There isn’t a week that goes by when, in one corner of Texas, someone doesn’t prepare for something that can only be described as “antics.” These stories capture our attention and imagination, and we explore them in Meanwhile in Texas.
What is happening?
Third Planet Sci-Fi Superstore, a comic book store in Houston, has filed a lawsuit against the nearby Crowne Plaza River Oaks, claiming that hotel guests have continued to throw items such as fire extinguishers and dishes since. the balconies on the roof of the store, requiring expensive repairs. But the weird part is what the store’s pleading looks like.
Alright, I’ll bite. What does it look like?
See for yourself, courtesy of the Houston Chronicle, who first reported the story (scroll to page six):
They filed the lawsuit like… a comic strip?
Enough on. Bad Cog Studios artists Michael Charles, Maurice Terry Jr., Michael Brooks and Benjamin Carbonero illustrated the 24-page comic at the request of Third Planet owner TJ Johnson and his attorney, Cris Feldman. “I was really intrigued by this because, first of all, I had a lawyer call me in to do a creative project,” Charles told the the Chronicle. The full-color comic shows store staff fending off an attack on ceramic plates, lit cigarette butts that they claim have caused fires on two occasions, and as many as fourteen fire extinguishers thrown from hotel balconies on the roof of the store. A sign shows store workers using buckets to collect water as rain seeps through the damaged roof onto the shelves.
Is it legal?
It is indeed! This is unconventional, but the law does not require civil proceedings to be black and white typed documents formatted in a particular way. Yet there are good reasons why most trials are alike: one judge may be amused by unusual pleading, while another may consider it unworthy of the court; fanciful pleading could undermine the seriousness of the case; and, of course, not all costumes lend themselves to creative storytelling. Third Planet’s pleadings are unique. This is a third amended petition, which means the parties involved are already in the middle of the legal process. The store and their lawyers know who the judge is reviewing the claim and if he’s the type to blame them for this gimmick. Additionally, according to argument, the defendant’s attorneys claimed they did not understand the previous petition, which meant that categorizing it as an easy-to-understand comic matched the age-old legal tradition of being sarcastic about the opposing lawyer.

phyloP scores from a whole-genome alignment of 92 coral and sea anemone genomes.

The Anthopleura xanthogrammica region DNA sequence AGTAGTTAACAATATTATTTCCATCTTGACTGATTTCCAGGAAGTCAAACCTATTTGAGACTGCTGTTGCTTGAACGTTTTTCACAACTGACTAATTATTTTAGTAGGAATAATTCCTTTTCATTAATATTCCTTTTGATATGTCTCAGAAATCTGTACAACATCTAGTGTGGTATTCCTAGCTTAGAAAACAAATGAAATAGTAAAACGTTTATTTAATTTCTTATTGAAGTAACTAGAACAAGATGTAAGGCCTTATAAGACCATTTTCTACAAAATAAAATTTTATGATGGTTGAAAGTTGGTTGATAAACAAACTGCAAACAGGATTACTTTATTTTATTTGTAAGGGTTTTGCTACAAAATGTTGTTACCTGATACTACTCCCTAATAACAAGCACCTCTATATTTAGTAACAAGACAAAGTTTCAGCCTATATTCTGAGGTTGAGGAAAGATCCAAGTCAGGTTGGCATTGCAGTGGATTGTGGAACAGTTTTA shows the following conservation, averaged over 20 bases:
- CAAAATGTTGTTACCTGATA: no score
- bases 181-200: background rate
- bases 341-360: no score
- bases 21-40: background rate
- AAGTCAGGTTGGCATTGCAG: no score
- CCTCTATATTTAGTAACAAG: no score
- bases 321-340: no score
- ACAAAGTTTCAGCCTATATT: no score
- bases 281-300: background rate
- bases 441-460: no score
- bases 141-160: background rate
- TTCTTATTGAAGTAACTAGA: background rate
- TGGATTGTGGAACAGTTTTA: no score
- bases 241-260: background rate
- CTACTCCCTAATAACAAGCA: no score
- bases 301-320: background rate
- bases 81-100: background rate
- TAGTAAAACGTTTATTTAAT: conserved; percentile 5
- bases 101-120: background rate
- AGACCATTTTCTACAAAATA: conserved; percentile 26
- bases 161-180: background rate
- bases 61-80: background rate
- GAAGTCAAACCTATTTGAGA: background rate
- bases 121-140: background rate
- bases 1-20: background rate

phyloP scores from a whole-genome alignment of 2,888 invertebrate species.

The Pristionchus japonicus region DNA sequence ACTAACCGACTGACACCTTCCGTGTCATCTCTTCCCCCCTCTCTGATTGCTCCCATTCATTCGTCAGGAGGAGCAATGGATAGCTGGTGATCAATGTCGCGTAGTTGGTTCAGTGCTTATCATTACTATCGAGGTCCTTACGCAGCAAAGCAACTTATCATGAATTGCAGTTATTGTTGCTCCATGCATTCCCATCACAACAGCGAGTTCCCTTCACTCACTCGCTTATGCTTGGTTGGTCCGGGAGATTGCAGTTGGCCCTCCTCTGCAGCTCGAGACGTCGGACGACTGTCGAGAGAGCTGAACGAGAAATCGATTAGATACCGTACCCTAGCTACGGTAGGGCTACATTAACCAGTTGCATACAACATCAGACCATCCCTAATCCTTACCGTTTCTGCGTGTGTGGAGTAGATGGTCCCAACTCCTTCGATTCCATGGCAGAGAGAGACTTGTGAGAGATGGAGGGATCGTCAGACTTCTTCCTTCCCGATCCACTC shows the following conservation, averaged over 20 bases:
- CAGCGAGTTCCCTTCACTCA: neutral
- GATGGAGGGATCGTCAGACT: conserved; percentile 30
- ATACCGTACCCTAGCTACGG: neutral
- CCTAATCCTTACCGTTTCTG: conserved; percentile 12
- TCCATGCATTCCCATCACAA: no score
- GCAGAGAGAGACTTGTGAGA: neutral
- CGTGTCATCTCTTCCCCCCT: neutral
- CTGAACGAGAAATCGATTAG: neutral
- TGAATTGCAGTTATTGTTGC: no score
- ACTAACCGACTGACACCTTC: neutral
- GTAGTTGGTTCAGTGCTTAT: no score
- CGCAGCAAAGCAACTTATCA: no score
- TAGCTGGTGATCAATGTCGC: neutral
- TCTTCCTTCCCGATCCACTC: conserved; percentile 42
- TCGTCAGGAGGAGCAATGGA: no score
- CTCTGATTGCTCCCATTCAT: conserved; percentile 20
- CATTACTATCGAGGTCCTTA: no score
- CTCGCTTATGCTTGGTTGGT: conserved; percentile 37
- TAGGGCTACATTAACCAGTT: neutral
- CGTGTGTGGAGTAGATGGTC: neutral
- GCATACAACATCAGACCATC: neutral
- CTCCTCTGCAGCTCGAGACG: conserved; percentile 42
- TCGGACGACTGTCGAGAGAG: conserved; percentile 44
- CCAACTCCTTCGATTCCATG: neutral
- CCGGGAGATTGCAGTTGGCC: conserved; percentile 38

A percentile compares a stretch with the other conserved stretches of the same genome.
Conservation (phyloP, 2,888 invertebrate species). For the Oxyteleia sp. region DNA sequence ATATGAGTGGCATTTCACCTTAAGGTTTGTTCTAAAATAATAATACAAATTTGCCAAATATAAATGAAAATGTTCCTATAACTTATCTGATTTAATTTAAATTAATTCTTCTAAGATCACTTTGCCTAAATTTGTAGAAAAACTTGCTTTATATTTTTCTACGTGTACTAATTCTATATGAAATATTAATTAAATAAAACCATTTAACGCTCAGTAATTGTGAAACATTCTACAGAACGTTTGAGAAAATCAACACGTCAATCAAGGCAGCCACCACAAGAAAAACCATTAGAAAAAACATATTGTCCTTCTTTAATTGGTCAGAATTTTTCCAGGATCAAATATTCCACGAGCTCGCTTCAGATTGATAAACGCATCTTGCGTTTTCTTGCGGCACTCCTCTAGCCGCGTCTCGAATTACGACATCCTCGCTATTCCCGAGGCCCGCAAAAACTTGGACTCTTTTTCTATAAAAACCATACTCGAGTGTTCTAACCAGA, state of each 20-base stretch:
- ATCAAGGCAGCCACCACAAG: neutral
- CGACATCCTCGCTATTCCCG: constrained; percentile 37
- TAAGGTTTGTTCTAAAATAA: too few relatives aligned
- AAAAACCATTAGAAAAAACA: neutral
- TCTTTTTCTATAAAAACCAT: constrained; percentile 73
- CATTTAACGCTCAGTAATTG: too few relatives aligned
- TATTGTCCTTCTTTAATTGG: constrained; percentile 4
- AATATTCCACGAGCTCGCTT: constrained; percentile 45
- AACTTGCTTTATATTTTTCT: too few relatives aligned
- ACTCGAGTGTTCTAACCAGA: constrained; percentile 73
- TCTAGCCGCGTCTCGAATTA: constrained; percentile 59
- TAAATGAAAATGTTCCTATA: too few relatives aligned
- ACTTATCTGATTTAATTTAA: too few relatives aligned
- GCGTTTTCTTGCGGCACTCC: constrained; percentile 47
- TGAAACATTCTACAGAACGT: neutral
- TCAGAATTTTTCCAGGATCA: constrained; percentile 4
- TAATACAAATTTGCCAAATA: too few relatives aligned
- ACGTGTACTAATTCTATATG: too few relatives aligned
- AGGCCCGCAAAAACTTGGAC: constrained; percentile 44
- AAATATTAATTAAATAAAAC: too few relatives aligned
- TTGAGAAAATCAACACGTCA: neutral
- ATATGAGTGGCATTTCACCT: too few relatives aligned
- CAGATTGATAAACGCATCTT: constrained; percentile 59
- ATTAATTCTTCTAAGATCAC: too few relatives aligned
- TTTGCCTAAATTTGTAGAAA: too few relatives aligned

Are there other examples of this kind of advocacy?
We couldn’t find any, and when we asked Daryl Moore, a former Harris County judge now in private practice, he said he had never seen anything so creative on his case. . Sometimes a complainant would include photos, especially in a personal injury lawsuit, but that was roughly the extent of the problem. Of course, he noted, Third Planet is a comic book store, so portraying its case in that format has a sort of intuitive feel.
Is it fair that the comic book store owners pose as heroes and the hotel as villains? Is a hotel responsible for what its guests may or may not throw on the roof of a neighboring business?
Excellent questions! It is not uncommon for hotels to be sued for the behavior of their customers. In January 2020, a San Antonio hotel was sued after a guest threw a ketchup bottle on a balcony overlooking River Walk, where, according to the complainant, it struck and injured a two-year-old boy. In 2017, Harris County sued a hotel in the spring for not having reduced the criminal activities of its guests.
That said, all we have here is a party’s submission, which the lawyers (and writers and artists) have presented in the most convincing way possible. No response has yet been submitted by the hotel (and its management has not responded to Texas monthlyinterview request), so we only have one side of the story so far. We will refrain from commenting on the merits of the case, and simply note that this type of litigation is not unprecedented and that many complainants want to present themselves as little guys who oppose an unfair system. For the rest, it is up to the court to decide.